An interesting debate followed Matt Parrott’s recent article at Counter Currents about the pros and cons of fascism for the coming ethnostate.
I admire both Julian and Hitler, who ruled without a system of checks and balances. But at the same time we must avoid blundering on colossal scales (Julian’s invading Persia; Hitler’s invading Russia). That’s why at Counter Currents Trainspotter asked me a most pertinent question about the concept of the Two Roman Consuls to avoid such civilization-destroying blunders.
This is the lead paragraph of the current Wikipedia article on Roman consuls:
A consul served in the highest elected political office of the Roman Republic. Each year, two consuls were elected together, to serve for a one-year term. Each consul was given veto power over his colleague and the officials would alternate each month.
However, after the establishment of the Empire, the consuls were merely a figurative representative of Rome’s republican heritage and held very little power and authority, with the Emperor acting as the supreme leader.
If someone deserves to be compared to LOTR’s Isildur he was Julius Caesar. We are barely taught at school the history of the Aryan people called the Celts. Studying their tragic history ought to change our idealized image about Caesar and the beginning of the Roman Empire.
Caesar betrayed the Republic and started what became known as the Roman Empire. The empire fell under the spell of the One Ring, “economics over race,” especially considering that the conquered Celts were whiter than the Romans. (It was the Romans, not the Celts, the ones who by the times of Caesar’s conquest of Gaul had started to miscegenate.)
Last year I was shocked to learn that Caesar practiced a sort of exterminationist anti-whitism. You see nothing of this barbarism in TV series like Rome or the other idealized series on the fall of the empire. But the grim fact is that Caesar killed… one of every four Gauls!
For instance, when his troops occupied the Gaulish town of Avaricum Caesar ordered all 40,000 inhabitants put to death. His conquest of Gaul was exterminationist, with whole tribes, including pure Aryan women and children, being slaughtered.
In William Pierce’s history of the white race we are told that by the autumn of 54 B.C. Caesar had subdued Gaul, having destroyed 800 towns and villages. More than three million (!) Celts were enslaved. And what is much worse, “behind his armies came a horde of Roman-Jewish merchants and speculators,” with “hundreds of thousands of blond, blue-eyed Celtic girls” that marched south in chains. They were “pawed over by greasy, Semitic flesh-merchants in Rome’s slave markets.”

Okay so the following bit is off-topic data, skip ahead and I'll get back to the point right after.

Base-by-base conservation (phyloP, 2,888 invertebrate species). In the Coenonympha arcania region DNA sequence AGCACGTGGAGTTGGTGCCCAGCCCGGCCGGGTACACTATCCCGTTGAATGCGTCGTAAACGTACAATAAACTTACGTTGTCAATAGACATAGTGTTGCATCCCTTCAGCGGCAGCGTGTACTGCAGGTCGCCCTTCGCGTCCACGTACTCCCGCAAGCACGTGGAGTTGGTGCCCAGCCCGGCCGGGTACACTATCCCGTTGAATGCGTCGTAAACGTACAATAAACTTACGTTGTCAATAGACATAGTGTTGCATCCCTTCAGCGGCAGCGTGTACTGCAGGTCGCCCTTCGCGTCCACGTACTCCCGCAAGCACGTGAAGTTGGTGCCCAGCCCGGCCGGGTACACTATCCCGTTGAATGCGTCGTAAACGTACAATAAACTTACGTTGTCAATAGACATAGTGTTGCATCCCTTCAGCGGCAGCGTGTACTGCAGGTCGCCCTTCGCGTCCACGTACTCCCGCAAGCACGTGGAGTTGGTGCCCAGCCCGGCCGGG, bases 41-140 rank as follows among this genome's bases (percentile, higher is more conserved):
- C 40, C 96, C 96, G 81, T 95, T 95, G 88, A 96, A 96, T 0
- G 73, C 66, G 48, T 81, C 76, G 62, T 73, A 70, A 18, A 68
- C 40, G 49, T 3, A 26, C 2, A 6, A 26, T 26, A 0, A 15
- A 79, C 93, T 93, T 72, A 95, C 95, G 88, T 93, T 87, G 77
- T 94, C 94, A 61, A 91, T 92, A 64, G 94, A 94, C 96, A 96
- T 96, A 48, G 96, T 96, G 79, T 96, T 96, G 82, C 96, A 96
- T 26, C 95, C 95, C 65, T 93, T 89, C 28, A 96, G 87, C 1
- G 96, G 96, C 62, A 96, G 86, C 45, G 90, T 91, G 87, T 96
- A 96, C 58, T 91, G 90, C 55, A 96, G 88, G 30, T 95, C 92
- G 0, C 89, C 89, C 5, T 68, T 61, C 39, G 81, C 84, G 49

So the century when we were born was not the first time that a “Hellstorm,” which we could define as whites’ enslaving and genociding the cream of their own race, happened in Europe.
From the time of Caesar’s abolition of the Two Consuls system, the fate of Rome was sealed. No Roman Emperor after Caesar ever shared power. All became absolute dictators. No Consul had veto powers. Miscegenating Romans started to forget the republican principles that had made them so strong—disciplina potestas, probitas, severitas, gravitas, pudicitia, pietas and especially the principle that the common good is the highest law: salus populi suprema lex. Instead, they started to behave like American pigs or, to use a Petronius term during the reign of another mad emperor, Caligula, like Trimalchios.
Marble bust of Brutus
Not Caesar but Brutus should be our model. And the history of Brutus’ ancestors, the founders of the Roman Republic, should be studied starting perhaps with Lucius Junius Brutus.
I told Trainspotter that throughout Plato’s Republic runs the fear that the degenerative Ionian and Athenian lifestyles could potentially ruin the state, and that this propensity of whites to behave like miscegenating pigs in the later stages of civilization could only be prevented by a tough Dorian discipline.
In a nutshell, the coming Fourth Reich must adopt the Two Consuls principle and repudiate all sorts of Caesarism.